Kubrick misses the point of Nabokov's classic novel---"Lolita, light of my life, fire of my loins. My sin, my soul. Lo-lee-ta: the tip of the tongue taking a trip of three steps down the palate to tap, at three, on the teeth. Lo. Lee. Ta. She was Lo, plain Lo, in the morning, standing four feet ten in one sock. She was Lola in slacks. She was Dolly at school. She was Dolores on the dotted line. But in my arms she was always Lolita.". Few novels can claim to have a better introduction than Vladimir Nabokov's 1955 novel. 'Lolita' was the Russian's love letter to the English language - a masterpiece in every sense. The topic would leave critics, who were yet to recover from the "shock" of the Catcher in the Rye, startled. The tagline of Kubrick's adaptation (NB! Nabokov never wrote the screenplay) was, and still is, "How did they ever make a movie of Lolita?". I'll tell you how - by removing most controversial aspects from the movie. The first mistake of the movie was changing Lolita's age from 12 to 16 years old. Understandable, but fatal. Sue Lyon's's otherwise flawless performance is underwhelmed by the fact that she isn't controversial enough. Lolita was supposed to be a novel exploring the darkness of a sexual predator, an active paedophile. Kubrick's film is a dark comedy, where crucial moments of the story are replaced by slapstick jokes. The cast of the movie poses further problems as well. While Shelley Winters shines as Charlotte Haze, James Mason is allowed to take the wrong directions throughout the movie. His character, Hubert Humbert is a sexual predator in the original novel, but both James Mason and Stanley Kubrick re-imagines the character as somewhat likable fellow who "just loved Lolita". This is wrong on so many levels. Peter Seller's, whom the movie mistakenly begins and ends with, is allowed to run rampage, as if Stanley Kubrick couldn't physically restrain him from the set. Seller's, a brilliant actor, is given too much focus (adding up to the ridiculous run-time of 2 hours and 32 minutes), and his presence undermines Mason's character completely. If one were to exclude the novel completely, 'Lolita' can be considered a decent film. Certainly not amongst Kubrick's finest, but a film with fine cinematic qualities nevertheless. Clever scene transitions with the help of cinematographer Oswald, and a catchy theme from Bob Harries makes parts of the movie enjoyable. I give 'Lolita' 6/10 stars, in other words - average. Kubrick was never known for making good adaptations (Stephen King hates The Shining), and this is a testament to one of his few flaws.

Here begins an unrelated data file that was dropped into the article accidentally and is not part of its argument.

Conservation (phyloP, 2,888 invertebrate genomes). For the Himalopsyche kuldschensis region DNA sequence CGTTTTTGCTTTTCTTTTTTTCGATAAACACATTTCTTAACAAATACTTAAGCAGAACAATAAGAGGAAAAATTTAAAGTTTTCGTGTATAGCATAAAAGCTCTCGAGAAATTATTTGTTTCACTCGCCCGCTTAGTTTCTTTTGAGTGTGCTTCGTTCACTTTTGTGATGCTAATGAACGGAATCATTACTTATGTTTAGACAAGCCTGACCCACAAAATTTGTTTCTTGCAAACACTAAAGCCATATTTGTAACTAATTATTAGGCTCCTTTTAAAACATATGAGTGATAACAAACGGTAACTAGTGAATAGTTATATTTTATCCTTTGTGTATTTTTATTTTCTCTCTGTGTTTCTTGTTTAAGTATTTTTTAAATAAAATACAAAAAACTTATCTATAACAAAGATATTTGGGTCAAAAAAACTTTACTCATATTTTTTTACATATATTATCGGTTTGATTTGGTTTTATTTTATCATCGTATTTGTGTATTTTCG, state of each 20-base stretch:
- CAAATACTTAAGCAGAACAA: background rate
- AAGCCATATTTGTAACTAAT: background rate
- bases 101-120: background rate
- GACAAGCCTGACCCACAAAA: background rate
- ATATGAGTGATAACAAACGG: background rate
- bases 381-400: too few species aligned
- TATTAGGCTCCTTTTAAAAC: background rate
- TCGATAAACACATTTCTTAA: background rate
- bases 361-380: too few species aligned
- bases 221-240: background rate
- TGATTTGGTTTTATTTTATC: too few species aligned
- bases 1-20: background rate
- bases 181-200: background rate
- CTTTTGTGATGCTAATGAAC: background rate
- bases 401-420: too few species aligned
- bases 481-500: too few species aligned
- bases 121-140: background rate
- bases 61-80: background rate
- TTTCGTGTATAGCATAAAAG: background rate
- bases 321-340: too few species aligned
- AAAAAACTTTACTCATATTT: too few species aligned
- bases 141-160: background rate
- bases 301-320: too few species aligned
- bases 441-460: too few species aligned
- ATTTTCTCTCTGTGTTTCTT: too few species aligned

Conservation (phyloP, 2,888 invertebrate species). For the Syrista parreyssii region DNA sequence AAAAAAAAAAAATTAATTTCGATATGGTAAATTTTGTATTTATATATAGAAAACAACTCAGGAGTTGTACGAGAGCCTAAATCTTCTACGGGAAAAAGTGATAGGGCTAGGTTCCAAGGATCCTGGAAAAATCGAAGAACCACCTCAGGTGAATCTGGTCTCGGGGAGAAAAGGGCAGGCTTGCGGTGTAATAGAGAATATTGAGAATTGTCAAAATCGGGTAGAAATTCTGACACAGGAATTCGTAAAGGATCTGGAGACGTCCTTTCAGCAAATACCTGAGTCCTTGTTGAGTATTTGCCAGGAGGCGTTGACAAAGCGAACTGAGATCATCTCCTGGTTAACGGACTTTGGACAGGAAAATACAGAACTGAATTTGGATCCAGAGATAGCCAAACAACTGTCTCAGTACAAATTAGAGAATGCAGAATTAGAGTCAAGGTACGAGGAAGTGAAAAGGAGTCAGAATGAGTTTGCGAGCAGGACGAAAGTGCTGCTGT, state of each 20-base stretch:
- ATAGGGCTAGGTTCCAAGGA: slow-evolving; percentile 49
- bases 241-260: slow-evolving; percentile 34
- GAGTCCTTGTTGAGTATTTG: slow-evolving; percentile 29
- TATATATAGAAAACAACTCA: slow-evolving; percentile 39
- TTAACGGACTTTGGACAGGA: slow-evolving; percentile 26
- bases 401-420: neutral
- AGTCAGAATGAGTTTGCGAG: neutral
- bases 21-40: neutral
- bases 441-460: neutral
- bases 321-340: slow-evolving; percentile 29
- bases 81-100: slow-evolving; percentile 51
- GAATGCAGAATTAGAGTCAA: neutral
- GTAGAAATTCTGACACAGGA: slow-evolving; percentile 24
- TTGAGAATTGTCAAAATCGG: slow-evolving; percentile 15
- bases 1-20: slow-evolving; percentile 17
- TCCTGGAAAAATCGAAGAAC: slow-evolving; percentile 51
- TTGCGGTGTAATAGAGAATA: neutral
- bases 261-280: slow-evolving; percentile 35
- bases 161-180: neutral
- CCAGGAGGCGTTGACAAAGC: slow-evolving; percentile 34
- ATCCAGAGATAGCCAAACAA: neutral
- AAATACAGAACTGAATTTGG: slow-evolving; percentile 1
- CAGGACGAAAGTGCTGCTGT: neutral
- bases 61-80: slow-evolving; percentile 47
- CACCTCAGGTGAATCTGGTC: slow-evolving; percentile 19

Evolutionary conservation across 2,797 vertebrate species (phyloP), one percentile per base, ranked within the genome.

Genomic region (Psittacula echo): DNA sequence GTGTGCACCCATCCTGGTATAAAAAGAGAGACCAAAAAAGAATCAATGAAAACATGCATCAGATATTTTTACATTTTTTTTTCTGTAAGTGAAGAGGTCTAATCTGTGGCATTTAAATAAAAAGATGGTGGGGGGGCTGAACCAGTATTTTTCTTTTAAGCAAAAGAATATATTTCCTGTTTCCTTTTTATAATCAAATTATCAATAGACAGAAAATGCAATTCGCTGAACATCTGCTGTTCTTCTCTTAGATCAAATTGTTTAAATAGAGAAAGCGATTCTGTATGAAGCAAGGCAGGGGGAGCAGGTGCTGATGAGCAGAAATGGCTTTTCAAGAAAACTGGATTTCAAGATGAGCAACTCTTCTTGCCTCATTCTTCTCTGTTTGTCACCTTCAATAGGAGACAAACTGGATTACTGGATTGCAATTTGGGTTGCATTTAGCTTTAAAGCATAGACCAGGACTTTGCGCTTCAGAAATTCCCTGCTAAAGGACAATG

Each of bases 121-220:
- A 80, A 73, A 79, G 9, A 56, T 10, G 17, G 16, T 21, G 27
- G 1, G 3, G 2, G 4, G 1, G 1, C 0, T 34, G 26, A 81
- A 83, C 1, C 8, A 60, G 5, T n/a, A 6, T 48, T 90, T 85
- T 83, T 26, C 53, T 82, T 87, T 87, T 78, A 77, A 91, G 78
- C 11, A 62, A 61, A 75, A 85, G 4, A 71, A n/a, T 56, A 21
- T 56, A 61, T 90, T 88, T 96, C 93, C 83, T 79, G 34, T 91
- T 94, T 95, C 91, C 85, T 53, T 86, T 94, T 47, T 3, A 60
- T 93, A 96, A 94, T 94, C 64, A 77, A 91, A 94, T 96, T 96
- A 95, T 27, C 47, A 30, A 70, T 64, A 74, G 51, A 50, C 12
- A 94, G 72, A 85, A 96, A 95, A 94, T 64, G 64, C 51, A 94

A different story---It's a good movie, actors' performance is decent, jokes are funny and so on... But it's not that "Lolita" I was desiring to see. It's just an ordinary movie, not that thing I expected to be made by such a master as Kubrick. We watch a very usual story with a bit of suddenness. Moreover, it is a very different story.Lolita's attitude to Humbert is too positive, she is kind of cold to him in the book, if speak about her in a few words. Her actions seem illogical in the movie. Especially the final one, that very disappearance with the "uncle". Seventeen years old Lolita, aka Mrs. Schiller, doesn't differ from the "previous version" anyhow, even though she was a different person in the end of the book, after all this sadness and hardship she mentioned. I remember that very moment in the novel when Lolita calls Humbert "honey" during their last talk. It was kind of flash of warm and joyful light for me then. I nearly felt it. THAT was HOW she changed. All in one word - that's the power of Nabokov's pen or whatever he wrote with. Movie awakens no feeling that can be named similar. At least Lolita's character doesn't.Humbert was a handsome man, a gentleman of Old Good Times in the book. He was attractive in many ways. And he was confident, and he was nearly almighty with his knowledge, charm and abilities. Movie's Humbert evokes only pity. I don't say Mason is bad, it's just not his character or his strange view of the role.Charlotta is all wrong in the movie. She's this kind of nearly village woman with her poor manners and behavior. She acted in a different way in the book, she was a woman of different qualities, who wouldn't scream and shout as mad in presence of anyone she wants to have good relationships with, for example.Plot is cut, events are mixed. I can't understand why Kubrick decided to make a movie by this novel. He failed in bringing "Lolita" to the screen, yet he succeeded in making a good film.